Good linux commands …

Here is a bunch of command that are really useful or just powerful .

Loving it.

1. Count Iteration of IP addresses

We could also count the unique ip addreses, like this:

cat yourlog|cut -d\  -f 1 -|sort|uniq -c

or with IP parsing


cat yourlog | grep -o "[0-9]\{1,3\}\.[0-9]\{1,3\}\.[0-9]\{1,3\}\.[0-9]\{1,3\}" | sort -n | uniq -c | sort -n

2. Play with history

May look like a keyboard explosion, but this will search through your history and list the commands you use most often. This isn’t something you’d do regularly but now you see it in print it’s one you’ll probably be keen to try out just for interest’s sake.

history | awk ‘{a[$2]++}END{for(i in a){print a[i] “ “ i}}’ | sort –rn | head

awk -F':' '{ print $1 }' /etc/passwd

Check command history, but avoid running it.

!whatever will search your command history and execute the first command that matches ‘whatever’. If you don’t feel safe doing this put :p on the end to print without executing. Recommended when running as superuser.

!whatever:p

3. Sort the user list

awk -F':' '{ print $1 }' /etc/passwd

4. Remove empty lines

sed '/^$/d'

5. Twitter from shell.

curl -u user:pass -d status="Tweeting from the shell" http://twitter.com/statuses/update.xml

6. Find and Replace with SED

Imagine you have a large file ( txt, php, html, anything ) and you want to replace all the words “ugly” with “beautiful” because you just met your old friend Sue again and she/he is coming over for a visit.

$ sed -i 's/ugly/beautiful/g' /home/bruno/old-friends/sue.txt

7. Playing with time

Print yesterday’s date (today – 1) in the Year-Month-Day format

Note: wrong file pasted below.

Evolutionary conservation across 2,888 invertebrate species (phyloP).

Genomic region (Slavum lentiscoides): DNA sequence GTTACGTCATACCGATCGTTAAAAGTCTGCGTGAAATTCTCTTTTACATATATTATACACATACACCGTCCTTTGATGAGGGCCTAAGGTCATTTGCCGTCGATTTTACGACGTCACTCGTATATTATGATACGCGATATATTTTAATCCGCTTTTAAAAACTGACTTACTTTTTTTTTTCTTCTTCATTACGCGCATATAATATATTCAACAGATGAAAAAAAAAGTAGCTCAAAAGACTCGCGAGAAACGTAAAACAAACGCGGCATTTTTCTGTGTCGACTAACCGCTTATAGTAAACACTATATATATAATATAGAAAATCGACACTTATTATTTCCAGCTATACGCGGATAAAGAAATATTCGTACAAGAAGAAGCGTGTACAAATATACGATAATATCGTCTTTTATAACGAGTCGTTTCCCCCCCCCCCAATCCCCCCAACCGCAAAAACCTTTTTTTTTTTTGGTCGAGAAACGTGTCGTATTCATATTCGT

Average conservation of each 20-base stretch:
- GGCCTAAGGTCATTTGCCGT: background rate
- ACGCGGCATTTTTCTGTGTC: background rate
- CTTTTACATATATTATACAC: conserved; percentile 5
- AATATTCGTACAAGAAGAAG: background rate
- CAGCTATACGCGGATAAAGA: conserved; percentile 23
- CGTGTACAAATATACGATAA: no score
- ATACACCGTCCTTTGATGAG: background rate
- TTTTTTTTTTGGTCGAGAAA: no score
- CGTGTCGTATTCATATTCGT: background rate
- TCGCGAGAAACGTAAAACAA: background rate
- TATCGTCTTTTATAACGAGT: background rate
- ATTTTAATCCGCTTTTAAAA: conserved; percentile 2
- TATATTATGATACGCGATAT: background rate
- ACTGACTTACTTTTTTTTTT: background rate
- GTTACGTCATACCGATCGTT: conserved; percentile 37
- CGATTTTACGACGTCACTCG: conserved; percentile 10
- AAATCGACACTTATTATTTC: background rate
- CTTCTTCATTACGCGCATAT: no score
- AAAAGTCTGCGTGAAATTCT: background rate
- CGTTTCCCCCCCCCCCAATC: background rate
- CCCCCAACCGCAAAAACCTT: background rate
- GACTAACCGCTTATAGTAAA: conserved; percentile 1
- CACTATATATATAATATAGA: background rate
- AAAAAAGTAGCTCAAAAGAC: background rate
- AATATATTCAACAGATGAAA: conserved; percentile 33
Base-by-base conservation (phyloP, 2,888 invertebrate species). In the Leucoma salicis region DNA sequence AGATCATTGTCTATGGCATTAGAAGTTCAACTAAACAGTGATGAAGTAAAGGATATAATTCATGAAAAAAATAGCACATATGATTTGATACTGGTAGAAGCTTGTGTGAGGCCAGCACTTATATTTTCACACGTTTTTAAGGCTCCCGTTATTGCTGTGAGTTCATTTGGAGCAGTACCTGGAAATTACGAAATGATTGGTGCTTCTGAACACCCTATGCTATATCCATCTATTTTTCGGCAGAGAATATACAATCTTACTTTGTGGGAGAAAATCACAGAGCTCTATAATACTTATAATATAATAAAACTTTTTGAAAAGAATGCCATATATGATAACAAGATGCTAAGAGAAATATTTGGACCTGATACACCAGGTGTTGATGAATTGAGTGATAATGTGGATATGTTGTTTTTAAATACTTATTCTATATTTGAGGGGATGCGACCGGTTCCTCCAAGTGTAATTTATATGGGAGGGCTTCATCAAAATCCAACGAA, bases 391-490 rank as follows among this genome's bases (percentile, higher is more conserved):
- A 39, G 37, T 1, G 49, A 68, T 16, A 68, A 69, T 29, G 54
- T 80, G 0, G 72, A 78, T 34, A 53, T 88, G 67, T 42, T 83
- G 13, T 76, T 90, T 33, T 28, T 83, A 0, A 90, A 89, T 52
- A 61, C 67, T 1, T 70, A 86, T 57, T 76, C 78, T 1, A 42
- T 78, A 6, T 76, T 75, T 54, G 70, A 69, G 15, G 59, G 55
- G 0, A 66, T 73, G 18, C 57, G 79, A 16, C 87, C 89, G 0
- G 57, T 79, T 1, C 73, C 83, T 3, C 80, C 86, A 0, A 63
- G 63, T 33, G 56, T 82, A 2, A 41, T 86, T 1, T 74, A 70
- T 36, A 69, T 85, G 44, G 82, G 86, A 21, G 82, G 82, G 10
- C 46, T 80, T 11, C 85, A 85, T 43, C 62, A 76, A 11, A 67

date --date "-1 days" +"%Y-%m-%d" will produce a result of 2010-11-10

Print last month’s date (today – 1 month) in the Year-Month-Day format

date --date "-1 month" +"%Y-%m-%d" will produce a result of 2010-10-11
date --date "yesterday" +"%Y-%m-%d"

It also understands “now” and “today”.

More examples …

8. Find and Replace a string into multiple files

The following script includes sub-directories and encapsulates the functionality in a file.


#!/bin/sh

if [ $# -lt 4 ] ; then
echo
echo Wrong number of parameters.
echo Try again using the following format:
echo “myreplace ‘filepattern’ findstring replacestring” “seperationstring”
echo
echo example:
echo “myreplace ‘*.txt’ \”My dog tries to eat the neighbour’s cat.\” \”My dog tries to eat the neighbour’s cat food.\” ‘#’”
echo
exit 1
fi

echo All instances of :
echo $2
echo
echo will be changed to:
echo $3
echo
echo in the following files:
find . -name “$1″ -exec grep -l “$2″ {} \;
echo

IFS=$’\n’

for i in $(find . -name “$1″ -exec grep -l “$2″ {} \;)
do
echo “working on file ” “$i”
# uncomment when you confirm that it works
#cp “$i” “$i.myreplace_saved”
#sed “s$4$2$4$3$4g” “$i.myreplace_saved” > “$i”

# rm $i.myreplace_saved # coment this line to save backup.
done

echo
echo All changes have been made.
echo

###################################

9. Search the last modified files (Linux)

Here is a smart command to find the last modified files in your Linux / UNIX system. You have to exclude /dev /sys et /proc and you add the time depth you want to check (here 60 min).

find / -not -path '/sys*' -not -path '/dev*' -not -path '/proc*' -mmin -60

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